SNARE complex assembly.
Protein Preparation—The cDNA encoding for yeast Sec3N
(residues 71–241) was amplified by PCR and cloned into the
vector comprises a glutathione S-transferase affinity purifica-
tion tag and a thrombin-cleavage site. BL21(DE3) competent
cells (Invitrogen) were transformed with this construct and
grown in LB medium at 37 °C to A600? 0.6. Expression was
side and carried out overnight at 20 °C. Cells were harvested by
centrifugation, resuspended in phosphate-buffered saline (140
mM NaCl, 2.7 mM KCl, 10 mM Na2HPO4, 1.8 mM KH2PO4(pH
Corp.). Affinity purification on a glutathione-Sepharose col-
umn (Amersham Biosciences) was done according to the man-
ufacturer’s protocol. Sec3N-glutathione S-transferase was
eluted with 50 mM Tris-HCl (pH 7.5), 10 mM glutathione and
dialyzed against 20 mM Tris-HCl (pH 7.5), 20 mM NaCl, 1 mM
of 1:1000 (Hematologic Technologies Inc.). Further purifica-
sham Biosciences) in 20 mM Tris-HCl, (pH 7.5), 1 mM dithio-
threitol, and 1 M NaCl gradient. Selenomethionine-substituted
Sec3N was obtained by a similar procedure, growing cells in
SelenoMet medium (Athena Enzyme Systems), supplemented
with 70 mg/ml selenomethionine (Acros Organics).
(pH 7.5), 50 mM NaCl, 5 mM dithiothreitol and concentrated to
Biotech). Crystals were obtained using the hanging drop,
vapor-diffusion method. A typical setup consisted of a 1:1
(v/v) mixture of protein solution and a well solution contain-
ing 100 mM Bicine (pH 9.5), 14% polyethylene glycol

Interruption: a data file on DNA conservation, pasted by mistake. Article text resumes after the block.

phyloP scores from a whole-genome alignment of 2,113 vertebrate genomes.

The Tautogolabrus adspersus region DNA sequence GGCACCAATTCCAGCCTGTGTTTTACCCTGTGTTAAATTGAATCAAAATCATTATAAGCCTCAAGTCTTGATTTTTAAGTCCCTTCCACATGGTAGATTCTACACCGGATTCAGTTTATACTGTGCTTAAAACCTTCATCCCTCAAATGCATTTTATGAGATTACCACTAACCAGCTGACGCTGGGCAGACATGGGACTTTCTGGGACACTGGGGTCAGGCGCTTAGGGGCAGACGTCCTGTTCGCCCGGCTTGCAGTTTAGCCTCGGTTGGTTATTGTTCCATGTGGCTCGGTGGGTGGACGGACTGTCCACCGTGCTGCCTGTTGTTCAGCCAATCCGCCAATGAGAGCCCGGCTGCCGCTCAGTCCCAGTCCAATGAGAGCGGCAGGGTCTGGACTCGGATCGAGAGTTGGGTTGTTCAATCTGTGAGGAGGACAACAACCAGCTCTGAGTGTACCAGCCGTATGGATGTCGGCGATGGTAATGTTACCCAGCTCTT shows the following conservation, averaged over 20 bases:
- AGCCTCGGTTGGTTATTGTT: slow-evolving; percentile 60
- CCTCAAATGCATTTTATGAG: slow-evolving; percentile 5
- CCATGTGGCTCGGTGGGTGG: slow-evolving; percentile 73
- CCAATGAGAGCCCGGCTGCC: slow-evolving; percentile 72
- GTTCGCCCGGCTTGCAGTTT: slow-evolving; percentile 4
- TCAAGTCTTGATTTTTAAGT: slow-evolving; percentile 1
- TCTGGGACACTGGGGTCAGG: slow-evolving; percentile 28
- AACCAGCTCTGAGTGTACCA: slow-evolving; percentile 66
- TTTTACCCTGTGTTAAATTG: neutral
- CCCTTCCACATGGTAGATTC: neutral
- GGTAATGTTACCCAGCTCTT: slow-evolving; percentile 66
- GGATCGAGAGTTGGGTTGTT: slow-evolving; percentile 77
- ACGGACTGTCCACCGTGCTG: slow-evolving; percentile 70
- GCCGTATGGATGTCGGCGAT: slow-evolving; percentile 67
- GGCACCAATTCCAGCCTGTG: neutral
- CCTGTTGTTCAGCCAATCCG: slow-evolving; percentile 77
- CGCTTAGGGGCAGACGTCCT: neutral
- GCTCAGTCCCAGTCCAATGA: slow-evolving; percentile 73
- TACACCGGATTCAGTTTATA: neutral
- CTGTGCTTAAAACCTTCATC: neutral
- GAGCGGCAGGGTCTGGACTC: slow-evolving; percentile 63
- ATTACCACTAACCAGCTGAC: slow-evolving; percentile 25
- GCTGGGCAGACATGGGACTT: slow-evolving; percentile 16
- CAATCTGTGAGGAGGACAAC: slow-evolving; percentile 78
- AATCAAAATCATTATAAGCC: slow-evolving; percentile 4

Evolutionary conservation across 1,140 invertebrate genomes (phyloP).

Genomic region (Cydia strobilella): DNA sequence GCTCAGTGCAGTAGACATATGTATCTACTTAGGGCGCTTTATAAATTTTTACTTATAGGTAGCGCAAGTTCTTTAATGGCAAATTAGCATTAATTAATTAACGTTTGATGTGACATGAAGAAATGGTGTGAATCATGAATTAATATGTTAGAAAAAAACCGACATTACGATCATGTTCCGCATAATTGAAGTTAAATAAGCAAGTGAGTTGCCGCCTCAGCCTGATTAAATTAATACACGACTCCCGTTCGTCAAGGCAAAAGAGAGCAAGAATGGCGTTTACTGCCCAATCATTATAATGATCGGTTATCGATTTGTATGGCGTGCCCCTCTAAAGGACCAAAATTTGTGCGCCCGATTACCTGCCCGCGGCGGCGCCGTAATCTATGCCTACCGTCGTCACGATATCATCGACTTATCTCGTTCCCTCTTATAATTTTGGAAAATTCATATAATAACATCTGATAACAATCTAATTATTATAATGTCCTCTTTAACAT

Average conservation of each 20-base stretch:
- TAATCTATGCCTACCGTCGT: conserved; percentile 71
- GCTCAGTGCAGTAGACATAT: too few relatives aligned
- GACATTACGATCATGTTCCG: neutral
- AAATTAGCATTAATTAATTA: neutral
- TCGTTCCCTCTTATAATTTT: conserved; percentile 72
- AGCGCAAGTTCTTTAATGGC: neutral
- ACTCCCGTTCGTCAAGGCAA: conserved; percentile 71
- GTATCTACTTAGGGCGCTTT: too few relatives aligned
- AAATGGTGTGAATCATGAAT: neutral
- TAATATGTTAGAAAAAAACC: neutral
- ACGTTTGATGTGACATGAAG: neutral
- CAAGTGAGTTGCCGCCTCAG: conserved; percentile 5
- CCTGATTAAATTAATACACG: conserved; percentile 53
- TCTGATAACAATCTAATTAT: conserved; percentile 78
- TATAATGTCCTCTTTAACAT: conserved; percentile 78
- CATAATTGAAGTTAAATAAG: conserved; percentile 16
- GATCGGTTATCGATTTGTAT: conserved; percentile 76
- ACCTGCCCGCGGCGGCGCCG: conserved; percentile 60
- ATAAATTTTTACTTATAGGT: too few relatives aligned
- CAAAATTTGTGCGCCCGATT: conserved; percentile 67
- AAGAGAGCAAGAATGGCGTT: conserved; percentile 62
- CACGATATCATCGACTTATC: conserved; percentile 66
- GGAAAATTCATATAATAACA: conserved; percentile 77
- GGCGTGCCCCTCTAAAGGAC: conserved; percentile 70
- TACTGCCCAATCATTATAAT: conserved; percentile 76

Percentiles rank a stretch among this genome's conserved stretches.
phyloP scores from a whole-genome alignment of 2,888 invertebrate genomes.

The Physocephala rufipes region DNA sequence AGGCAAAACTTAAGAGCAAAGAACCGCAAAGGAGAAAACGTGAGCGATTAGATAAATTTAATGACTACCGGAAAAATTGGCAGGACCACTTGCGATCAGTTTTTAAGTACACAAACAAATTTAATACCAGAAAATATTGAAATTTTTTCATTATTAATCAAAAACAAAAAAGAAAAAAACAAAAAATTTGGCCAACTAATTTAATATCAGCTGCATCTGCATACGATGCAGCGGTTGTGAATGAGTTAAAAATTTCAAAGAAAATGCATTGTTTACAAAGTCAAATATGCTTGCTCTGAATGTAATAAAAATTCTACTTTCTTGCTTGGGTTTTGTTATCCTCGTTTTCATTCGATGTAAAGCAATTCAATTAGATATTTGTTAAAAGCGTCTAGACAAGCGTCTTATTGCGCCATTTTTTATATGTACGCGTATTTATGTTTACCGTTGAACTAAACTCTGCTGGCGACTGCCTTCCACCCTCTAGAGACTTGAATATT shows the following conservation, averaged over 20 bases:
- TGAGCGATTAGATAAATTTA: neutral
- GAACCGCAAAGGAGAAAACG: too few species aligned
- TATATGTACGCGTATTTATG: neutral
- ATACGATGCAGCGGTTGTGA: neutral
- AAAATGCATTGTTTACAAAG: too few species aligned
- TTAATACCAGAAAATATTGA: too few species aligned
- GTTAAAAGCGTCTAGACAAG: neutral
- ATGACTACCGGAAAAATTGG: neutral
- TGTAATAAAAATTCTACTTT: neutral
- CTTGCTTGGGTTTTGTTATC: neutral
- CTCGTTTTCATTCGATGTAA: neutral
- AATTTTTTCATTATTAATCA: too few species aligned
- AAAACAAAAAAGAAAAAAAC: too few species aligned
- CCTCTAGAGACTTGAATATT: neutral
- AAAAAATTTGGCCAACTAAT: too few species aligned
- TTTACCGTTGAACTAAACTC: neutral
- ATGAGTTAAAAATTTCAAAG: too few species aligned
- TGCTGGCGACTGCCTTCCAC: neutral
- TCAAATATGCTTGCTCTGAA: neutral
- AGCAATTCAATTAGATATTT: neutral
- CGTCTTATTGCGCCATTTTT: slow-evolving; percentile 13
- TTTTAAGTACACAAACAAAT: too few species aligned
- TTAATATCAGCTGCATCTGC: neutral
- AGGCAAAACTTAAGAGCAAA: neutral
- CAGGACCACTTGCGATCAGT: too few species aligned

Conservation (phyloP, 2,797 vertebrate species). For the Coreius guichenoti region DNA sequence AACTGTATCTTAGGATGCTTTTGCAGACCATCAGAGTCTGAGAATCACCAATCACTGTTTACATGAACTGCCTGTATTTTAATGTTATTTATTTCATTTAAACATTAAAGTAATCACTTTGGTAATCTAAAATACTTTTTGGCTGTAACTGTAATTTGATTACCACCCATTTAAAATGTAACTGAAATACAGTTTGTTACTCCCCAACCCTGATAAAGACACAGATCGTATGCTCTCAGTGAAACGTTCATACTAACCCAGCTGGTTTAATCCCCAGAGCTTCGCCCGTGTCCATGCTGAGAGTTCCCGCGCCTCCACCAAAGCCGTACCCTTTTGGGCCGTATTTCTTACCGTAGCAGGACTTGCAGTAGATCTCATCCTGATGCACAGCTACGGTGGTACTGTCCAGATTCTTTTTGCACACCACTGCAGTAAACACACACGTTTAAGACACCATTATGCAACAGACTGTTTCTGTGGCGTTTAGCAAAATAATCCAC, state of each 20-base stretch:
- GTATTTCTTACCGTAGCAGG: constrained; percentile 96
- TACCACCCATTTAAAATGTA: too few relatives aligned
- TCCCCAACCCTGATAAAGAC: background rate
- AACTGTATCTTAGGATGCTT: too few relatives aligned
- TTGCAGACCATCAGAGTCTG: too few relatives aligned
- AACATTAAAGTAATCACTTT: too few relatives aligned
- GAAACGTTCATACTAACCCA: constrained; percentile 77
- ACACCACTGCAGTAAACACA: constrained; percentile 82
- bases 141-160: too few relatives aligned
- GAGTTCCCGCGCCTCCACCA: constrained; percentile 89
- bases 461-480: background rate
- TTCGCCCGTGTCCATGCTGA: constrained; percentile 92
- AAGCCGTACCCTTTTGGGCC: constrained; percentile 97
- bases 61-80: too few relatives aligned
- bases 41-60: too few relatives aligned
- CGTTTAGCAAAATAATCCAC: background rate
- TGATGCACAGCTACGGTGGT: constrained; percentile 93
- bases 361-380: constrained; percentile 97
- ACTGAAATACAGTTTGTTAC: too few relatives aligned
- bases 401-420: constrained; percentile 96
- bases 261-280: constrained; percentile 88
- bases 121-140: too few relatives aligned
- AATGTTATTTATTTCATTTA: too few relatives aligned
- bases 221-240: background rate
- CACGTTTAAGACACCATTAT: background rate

monomethyl ether 5000, 1 mM dithiothreitol at 20 °C. Crys-
tal quality was improved with addition of 10 mM of CdCl2or
BaCl2. Crystals were flash-frozen in liquid nitrogen using
Paratone-N (Hampton Research) as cryoprotectant.
Data Collection, Structure Determination, and Analysis—X-
crystals (Table 1) using beamline 17-BM at the Industrial Mac-
Team facility of the Advance Photon Source (Argonne, IL).
Data indexation and scaling were carried out with the program
HKL2000 (HKL Research Inc.). The structure was determined
using the multiwavelength anomalous dispersion method at
Sec3N monomer in the asymmetric unit) were found using the
program SnB (23). The positions of the selenium atoms were
refined, and phases were calculated with the program Phenix
2.0-Å resolution, and subsequent model building and refine-
ment iterations were performed with the programs Coot and
Phenix. Illustrations were prepared with the program PyMOL
(DeLano Scientific LLC.). The solvent-accessible area buried at
the dimer interface, defined as the locus of the center of a sol-
vent probe of radius 1.4 Å as it rolls over the van der Waals
surface of the protein, was calculated with the CCP4 program